The Certificate of Class as a statutory certificate: Amendments of 20 May 2005 to the International Convention for the Safety of Life at Sea (SOLAS), 1974

05/09/2007 International Law Office (Shipping & Transport - Spain)


The publication of the 2005 amendments to the International Convention for the Safety of Life at Sea (SOLAS) in the Official Bulletin on April 3 2007 enacted the revised Annex I, Chapter II(1) of the convention in Spain.

The new Rule 3(1) states that vessels must be designed, built and maintained pursuant to (i) the structural, mechanical and electrical requirements of a classification society recognized by the government, or (ii) the governmental rules, provided that these offer the same degree of safety.

As a consequence of this new rule, not only the design and building process, but also the maintenance of vessels must be certified by a classification society under the classification rules. For the first time, a vessel must comply with the rules of a classification society throughout its entire life. Furthermore, the national safety construction and maintenance rules will apply only where it is established that they offer at least the same level of safety.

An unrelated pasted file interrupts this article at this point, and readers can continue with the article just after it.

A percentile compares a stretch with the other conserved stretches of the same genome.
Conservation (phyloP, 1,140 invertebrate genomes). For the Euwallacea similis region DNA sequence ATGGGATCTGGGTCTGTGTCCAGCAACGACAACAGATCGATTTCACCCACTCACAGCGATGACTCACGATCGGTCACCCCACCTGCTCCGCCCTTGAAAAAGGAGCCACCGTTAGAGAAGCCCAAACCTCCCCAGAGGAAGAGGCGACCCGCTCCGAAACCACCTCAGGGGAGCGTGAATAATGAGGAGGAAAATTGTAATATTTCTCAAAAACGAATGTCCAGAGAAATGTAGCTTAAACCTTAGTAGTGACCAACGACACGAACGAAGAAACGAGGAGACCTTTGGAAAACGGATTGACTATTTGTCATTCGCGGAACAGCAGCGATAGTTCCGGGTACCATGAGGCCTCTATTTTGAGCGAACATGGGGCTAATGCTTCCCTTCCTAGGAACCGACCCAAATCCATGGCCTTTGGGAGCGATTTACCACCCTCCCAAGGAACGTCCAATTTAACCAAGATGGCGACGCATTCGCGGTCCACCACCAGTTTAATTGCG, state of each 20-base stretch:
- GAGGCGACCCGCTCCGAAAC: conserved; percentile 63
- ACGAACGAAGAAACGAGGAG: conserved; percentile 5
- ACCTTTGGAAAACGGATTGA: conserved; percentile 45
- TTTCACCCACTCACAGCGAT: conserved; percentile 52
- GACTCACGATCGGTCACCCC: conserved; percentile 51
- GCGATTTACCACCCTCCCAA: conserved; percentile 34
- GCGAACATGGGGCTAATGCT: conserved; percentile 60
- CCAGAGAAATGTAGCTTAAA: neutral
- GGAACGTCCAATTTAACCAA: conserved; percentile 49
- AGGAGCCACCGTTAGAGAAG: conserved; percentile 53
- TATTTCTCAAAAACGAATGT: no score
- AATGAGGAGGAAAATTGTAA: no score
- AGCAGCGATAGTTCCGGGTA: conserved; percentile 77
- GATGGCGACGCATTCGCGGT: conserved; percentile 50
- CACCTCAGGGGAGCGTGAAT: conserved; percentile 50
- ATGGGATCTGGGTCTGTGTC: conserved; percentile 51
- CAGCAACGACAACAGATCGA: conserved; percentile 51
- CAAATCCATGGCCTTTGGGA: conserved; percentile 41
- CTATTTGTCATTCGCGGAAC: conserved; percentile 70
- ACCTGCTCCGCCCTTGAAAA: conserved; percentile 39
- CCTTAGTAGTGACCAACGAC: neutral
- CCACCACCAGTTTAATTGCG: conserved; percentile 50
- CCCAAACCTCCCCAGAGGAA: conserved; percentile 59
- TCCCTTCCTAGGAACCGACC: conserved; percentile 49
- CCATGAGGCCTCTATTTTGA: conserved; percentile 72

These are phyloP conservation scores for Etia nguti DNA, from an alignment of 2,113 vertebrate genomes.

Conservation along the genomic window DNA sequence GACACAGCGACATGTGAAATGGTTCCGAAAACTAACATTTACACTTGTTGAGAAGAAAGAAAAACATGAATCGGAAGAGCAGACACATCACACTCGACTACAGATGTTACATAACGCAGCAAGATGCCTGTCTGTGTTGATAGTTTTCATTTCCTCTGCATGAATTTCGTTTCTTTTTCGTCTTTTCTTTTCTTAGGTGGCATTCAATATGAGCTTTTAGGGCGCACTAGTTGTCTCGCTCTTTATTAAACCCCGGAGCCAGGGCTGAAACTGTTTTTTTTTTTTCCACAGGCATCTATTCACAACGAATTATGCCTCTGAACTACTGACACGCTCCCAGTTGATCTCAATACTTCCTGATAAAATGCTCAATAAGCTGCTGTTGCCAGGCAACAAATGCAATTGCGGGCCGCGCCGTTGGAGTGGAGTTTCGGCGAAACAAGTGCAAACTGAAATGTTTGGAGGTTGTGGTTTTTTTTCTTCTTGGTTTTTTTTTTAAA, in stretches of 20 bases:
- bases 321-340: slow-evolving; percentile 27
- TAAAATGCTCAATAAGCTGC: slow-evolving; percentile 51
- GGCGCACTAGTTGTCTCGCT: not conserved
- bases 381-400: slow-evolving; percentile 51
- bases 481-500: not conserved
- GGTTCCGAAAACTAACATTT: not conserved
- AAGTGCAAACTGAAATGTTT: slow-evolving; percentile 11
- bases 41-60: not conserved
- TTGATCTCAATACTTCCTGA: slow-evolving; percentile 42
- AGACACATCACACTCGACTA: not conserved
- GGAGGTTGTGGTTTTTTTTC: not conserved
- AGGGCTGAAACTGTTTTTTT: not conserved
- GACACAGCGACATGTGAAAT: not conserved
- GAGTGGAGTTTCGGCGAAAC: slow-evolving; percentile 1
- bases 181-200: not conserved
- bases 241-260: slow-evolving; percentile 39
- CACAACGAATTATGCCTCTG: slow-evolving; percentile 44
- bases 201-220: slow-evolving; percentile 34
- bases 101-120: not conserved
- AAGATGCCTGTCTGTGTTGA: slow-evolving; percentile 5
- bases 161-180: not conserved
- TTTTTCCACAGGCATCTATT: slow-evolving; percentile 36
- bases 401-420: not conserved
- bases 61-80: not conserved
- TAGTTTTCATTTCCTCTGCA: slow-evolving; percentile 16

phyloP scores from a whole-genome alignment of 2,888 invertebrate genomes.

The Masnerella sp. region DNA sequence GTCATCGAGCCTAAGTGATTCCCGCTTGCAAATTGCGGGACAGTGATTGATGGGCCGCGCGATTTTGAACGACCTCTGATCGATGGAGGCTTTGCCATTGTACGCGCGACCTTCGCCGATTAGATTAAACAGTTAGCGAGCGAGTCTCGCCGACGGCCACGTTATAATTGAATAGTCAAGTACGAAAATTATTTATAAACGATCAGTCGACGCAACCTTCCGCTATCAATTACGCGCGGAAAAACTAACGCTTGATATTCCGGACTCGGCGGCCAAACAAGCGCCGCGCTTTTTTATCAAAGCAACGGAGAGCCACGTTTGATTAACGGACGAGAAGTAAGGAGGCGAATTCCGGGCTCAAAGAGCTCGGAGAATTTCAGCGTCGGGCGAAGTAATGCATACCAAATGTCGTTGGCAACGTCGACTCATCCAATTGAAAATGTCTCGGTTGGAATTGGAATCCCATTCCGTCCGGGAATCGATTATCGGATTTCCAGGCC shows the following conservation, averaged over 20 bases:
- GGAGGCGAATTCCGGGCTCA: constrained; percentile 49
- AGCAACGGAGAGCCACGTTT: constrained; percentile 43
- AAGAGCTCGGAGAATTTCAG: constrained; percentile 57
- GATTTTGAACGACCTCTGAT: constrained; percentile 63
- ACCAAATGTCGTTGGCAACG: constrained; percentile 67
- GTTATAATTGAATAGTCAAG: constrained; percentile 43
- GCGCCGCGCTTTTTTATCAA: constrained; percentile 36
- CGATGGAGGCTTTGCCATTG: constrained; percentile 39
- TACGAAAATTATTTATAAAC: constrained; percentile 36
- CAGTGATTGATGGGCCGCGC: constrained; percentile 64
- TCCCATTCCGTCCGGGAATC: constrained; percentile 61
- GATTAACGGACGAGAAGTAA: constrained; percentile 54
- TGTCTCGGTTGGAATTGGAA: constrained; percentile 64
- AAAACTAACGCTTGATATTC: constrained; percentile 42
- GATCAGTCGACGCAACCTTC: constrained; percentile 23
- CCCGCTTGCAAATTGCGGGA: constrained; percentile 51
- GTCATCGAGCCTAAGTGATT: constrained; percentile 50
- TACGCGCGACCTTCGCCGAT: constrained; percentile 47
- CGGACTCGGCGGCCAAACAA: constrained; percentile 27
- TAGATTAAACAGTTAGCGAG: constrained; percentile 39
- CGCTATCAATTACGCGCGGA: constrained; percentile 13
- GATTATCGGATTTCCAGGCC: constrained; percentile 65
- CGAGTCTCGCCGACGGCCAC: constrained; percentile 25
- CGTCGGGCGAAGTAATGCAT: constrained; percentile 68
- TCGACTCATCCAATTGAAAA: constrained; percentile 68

Arguably, the classification certificate - which certifies that the vessel complies with the rules of the relevant classification society - may be considered as a statutory certificate that vessels must hold throughout their operational life. Therefore, the classification certificate will no longer be a voluntary certificate under Spanish law.

The maritime authorities have their own surveyors (civil servants who are employed by the authorities) and, in general, do not delegate the task of inspecting Spanish vessels to the class surveyors. Hitherto, such inspections were performed by a civil servant who verified that the vessel complied with the applicable national and international regulations before issuing a certificate under Royal Decree 1837/2000 (which implemented the regulations on the inspection and certification of civil vessels). Classification certificates are not included in the list of compulsory certificates under the decree. Moreover, classification certificates are not required under Royal Decree 91/2003 (which implemented the regulations on the inspection of foreign vessels in Spanish ports). Therefore, these royal decrees could be amended pursuant to the new SOLAS rule.

The fact that the classification certificates are now among the statutory certificates required by law for civil vessels in Spain implies that the effect of the rules of the classification societies will be similar to that of the governmental technical regulations.